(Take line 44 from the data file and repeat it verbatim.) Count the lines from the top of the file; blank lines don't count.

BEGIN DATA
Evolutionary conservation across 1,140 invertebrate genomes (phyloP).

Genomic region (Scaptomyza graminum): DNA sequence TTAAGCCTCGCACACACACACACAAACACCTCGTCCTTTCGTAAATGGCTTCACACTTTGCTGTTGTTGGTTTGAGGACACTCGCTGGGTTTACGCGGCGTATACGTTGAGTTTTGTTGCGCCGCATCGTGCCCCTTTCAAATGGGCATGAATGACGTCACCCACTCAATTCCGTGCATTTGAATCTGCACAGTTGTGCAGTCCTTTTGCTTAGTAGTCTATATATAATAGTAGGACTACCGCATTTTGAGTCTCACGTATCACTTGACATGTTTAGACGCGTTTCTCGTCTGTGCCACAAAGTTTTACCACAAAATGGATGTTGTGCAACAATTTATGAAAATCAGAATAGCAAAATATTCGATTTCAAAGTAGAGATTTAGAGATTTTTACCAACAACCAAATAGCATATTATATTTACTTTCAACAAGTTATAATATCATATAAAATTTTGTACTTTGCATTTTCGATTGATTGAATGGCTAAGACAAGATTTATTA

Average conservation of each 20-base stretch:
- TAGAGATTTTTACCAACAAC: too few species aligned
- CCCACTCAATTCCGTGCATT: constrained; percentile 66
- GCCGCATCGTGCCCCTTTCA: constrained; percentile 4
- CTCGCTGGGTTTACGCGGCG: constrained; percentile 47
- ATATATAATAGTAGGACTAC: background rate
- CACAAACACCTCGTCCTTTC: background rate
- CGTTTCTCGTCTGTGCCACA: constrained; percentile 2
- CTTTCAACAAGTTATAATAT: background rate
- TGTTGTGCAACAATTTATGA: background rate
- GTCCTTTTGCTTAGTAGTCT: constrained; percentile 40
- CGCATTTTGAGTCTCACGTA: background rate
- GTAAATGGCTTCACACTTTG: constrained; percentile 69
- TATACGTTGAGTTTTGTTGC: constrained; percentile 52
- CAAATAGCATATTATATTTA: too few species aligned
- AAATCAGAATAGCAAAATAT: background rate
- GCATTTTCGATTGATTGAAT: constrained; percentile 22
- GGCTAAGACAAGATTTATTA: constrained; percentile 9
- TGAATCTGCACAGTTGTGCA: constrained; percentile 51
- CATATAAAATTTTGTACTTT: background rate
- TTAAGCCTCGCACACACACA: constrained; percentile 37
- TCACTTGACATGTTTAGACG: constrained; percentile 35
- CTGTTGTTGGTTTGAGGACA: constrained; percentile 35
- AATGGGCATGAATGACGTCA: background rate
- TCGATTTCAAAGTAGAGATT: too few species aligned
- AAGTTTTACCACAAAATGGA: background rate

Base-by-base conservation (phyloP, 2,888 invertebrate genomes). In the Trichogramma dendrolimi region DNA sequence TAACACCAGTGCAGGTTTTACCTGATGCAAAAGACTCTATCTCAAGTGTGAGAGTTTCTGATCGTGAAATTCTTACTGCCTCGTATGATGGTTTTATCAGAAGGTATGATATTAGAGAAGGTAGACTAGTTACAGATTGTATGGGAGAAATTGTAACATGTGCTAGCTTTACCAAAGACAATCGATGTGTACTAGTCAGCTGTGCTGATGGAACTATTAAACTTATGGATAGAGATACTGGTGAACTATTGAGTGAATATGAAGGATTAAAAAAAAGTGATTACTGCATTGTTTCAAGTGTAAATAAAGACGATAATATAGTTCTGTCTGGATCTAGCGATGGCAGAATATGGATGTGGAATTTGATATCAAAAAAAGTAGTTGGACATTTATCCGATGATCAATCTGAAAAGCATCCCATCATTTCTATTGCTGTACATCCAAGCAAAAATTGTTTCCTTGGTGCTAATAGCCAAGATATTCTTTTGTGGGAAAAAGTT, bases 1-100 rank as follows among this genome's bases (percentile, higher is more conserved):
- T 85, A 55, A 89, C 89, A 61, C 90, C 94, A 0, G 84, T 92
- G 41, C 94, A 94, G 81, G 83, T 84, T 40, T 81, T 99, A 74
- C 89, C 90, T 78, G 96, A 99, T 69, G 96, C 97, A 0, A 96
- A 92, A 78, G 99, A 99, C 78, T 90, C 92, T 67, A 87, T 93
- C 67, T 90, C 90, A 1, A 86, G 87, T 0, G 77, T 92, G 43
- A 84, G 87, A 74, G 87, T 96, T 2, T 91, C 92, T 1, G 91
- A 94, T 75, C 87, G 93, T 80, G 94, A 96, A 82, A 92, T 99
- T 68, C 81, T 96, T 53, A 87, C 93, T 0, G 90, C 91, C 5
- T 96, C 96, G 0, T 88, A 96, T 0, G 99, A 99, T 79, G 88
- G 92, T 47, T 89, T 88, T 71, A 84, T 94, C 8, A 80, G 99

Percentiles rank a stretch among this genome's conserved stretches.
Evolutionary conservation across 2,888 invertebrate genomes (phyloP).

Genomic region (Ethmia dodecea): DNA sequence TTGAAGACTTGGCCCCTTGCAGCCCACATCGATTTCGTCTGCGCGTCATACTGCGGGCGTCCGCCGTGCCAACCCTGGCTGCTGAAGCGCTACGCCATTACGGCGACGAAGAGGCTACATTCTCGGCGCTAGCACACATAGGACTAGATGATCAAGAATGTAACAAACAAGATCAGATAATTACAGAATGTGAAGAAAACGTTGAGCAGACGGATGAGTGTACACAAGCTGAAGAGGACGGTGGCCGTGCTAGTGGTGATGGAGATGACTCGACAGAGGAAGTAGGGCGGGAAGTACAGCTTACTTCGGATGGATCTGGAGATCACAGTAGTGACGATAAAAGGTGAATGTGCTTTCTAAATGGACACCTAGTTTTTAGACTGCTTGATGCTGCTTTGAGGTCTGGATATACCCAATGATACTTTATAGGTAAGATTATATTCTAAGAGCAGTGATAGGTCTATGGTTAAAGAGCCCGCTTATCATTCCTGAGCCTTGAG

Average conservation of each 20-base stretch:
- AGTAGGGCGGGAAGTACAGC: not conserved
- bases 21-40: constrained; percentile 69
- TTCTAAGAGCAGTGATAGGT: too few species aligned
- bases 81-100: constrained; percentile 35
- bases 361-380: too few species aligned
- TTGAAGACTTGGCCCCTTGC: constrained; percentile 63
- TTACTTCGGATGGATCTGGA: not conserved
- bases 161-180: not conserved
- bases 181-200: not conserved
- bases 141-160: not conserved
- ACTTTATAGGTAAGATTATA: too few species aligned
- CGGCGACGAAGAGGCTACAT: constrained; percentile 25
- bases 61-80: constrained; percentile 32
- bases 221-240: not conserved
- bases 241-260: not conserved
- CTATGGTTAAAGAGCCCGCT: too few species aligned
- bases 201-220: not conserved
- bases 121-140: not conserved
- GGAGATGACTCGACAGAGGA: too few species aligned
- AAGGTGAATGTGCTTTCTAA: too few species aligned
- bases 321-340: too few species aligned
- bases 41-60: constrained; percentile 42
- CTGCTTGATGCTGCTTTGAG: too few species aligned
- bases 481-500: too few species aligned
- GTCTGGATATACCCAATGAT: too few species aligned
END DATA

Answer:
- AGTAGGGCGGGAAGTACAGC: not conserved